Hi there! I admire you for knowing and speaking another language fluently!

I just read an article that talks about listeners adapting to a foreign language. You might be interested in it: http://www.springerlink.com/content/222p620k6r283511/

I also just posted on it in my blog: http://lyndastucky.wordpress.com/

It appears that you have been able to adapt and comprehend the English language with repeated exposure to it. And the fact that you have been speaking English for so long has improved your own speech so that your penpal perceived you differently, too.

I, too, react slowly when I first hear a regional or foreign accent but then I feel that I get used to it (if isn't too heavy). If the accent is really heavy, I have a hard time deciphering it at all and that could be with a foreign accent or a regional accent.

Twerlyn said...

Hi Maricris!You are really blessed to have the ability to speak english fluently and with a right accent. Me?nah! I'm struggling for many years. I don't know how to improve myself. =(

Btw, thanks for the invite on Docode wednesday but I can't find it in the link you provided. It's my pleasure to join though.

Brian Barker said...

As the "International Year of Languages" comes to an end on 21st February, you may be interested in the contribution, made by the World Esperanto Association, to UNESCO's campaign for the protection of endangered languages.

The following declaration was made in favour of Esperanto, by UNESCO at its Paris HQ in December 2008. http://portal.unesco.org/culture/en/ev.php-URL_ID=38420&URL_DO=DO_PRINTPAGE&URL_SECTION=201.html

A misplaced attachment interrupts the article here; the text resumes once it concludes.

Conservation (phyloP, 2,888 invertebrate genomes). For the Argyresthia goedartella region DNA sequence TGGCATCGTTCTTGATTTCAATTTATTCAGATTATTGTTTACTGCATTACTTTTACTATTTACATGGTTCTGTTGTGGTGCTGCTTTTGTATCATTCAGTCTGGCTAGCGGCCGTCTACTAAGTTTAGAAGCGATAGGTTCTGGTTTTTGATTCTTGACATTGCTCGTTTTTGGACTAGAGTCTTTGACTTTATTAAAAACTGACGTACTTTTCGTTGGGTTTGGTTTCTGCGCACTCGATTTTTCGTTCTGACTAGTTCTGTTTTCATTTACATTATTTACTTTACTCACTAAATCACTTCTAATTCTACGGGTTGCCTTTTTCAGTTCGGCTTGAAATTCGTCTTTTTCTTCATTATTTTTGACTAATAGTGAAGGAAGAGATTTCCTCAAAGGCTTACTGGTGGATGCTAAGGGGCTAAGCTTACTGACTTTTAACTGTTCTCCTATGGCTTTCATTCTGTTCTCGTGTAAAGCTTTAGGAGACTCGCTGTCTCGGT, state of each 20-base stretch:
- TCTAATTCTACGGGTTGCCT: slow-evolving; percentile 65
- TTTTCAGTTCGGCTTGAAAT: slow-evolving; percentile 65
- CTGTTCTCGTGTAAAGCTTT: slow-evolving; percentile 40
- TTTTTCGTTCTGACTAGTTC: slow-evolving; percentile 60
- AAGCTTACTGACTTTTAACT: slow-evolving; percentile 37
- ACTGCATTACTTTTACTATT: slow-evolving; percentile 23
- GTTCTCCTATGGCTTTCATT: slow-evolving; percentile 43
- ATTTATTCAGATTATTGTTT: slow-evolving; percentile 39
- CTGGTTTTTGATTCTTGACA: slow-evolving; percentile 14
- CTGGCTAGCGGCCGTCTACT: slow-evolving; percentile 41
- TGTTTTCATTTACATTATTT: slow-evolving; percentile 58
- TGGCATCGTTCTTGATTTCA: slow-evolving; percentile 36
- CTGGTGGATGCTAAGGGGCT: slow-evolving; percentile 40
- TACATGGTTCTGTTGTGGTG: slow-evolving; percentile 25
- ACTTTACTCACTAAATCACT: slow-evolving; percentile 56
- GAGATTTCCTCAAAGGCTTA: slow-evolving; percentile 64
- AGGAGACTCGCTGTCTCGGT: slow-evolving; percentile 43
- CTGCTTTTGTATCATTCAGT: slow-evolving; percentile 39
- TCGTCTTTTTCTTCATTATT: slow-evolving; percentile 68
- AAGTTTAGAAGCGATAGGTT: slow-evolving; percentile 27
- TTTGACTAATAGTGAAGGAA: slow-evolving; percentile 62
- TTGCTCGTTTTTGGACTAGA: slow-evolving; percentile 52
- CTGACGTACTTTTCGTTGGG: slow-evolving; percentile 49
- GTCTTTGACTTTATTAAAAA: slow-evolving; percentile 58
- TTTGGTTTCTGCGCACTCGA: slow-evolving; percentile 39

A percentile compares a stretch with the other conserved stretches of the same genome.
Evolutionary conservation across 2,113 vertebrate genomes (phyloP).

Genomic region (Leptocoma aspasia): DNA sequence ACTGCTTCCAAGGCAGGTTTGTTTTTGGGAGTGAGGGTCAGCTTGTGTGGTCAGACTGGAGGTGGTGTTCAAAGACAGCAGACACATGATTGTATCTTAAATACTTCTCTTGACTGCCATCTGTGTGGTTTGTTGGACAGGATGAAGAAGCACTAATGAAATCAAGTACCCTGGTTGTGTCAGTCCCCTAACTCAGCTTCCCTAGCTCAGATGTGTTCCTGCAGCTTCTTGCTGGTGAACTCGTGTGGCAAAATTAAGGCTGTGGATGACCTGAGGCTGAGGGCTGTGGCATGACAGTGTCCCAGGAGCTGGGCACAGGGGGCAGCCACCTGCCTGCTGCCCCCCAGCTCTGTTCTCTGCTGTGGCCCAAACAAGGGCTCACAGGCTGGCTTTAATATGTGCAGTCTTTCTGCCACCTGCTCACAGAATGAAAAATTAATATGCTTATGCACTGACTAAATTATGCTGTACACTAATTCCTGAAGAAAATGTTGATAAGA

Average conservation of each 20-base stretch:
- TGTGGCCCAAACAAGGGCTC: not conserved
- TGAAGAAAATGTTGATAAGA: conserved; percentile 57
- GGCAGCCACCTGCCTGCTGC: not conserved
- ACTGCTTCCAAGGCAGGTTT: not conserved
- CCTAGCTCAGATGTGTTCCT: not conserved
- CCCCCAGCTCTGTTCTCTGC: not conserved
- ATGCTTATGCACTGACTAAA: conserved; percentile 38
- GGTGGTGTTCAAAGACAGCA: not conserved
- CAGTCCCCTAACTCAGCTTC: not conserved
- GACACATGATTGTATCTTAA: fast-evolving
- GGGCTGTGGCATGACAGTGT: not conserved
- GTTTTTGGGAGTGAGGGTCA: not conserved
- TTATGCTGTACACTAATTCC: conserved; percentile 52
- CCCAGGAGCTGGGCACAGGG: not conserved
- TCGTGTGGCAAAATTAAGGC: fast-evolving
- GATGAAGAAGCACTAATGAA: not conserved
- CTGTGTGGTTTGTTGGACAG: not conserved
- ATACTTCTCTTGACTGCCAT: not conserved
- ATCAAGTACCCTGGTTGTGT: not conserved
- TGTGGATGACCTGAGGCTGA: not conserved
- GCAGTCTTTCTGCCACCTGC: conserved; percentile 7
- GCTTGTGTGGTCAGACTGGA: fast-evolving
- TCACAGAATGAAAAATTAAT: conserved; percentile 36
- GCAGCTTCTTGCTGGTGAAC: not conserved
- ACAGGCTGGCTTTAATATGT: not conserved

The commitment to the campaign to save endangered languages was made, by the World Esperanto Association at the United Nations' Geneva HQ in September.
http://uk.youtube.com/watch?v=eR7vD9kChBA&feature=related or http://www.lernu.net

LadyFi said...

Good for you speaking so many different languages - it is indeed a blessing.

Although I've lived in Sweden for 12 yrs now, I still speak Swedish with an English accent...

iceah said...

maybe it's a gift a lot of Filipinos have. That is why we are admired mostly for our being flexible not only in spoken languages but also in blending with other countries culture c: I for one have been from Luzon to Mindanao I can say I can adapt too not only in Languages, dialect and culture as well c:

Juls said...

Wow, came over from SITS, glad I did..... Have a great weekend.

Keith said...

Magandang hapon, maayong hapon, selamat sore, gutentag, and good afternoon Maricris.

Whereas I only speak enlish and am mildly conversant in Spanish, I do love knowing greetings in many languages, so piece by piece, I may not have the language facility of the more traveled pinoy.

I do have a fine instructor working hard to make me conversant in Bahasa Indonesia. Wish me luck

Keith said...

Magandang hapon, maayong hapon, selamat sore, gutentag, and good afternoon Maricris.

Whereas I only speak enlish and am mildly conversant in Spanish, I do love knowing greetings in many languages, so piece by piece, I may not have the language facility of the more traveled pinoy.

I do have a fine instructor working hard to make me conversant in Bahasa Indonesia. Wish me luck

Superchef said...

im totally with you on this..i somehow feel that any language that you start speaking when you are a kid..even if it is not your native tongue, you tend to pick it up without an accent!

Superchef said...

here is the link to a recipe of egg biryani that i followed and loved..try it and let me know

http://www.youtube.com/watch?v=jPBxl9gFqNY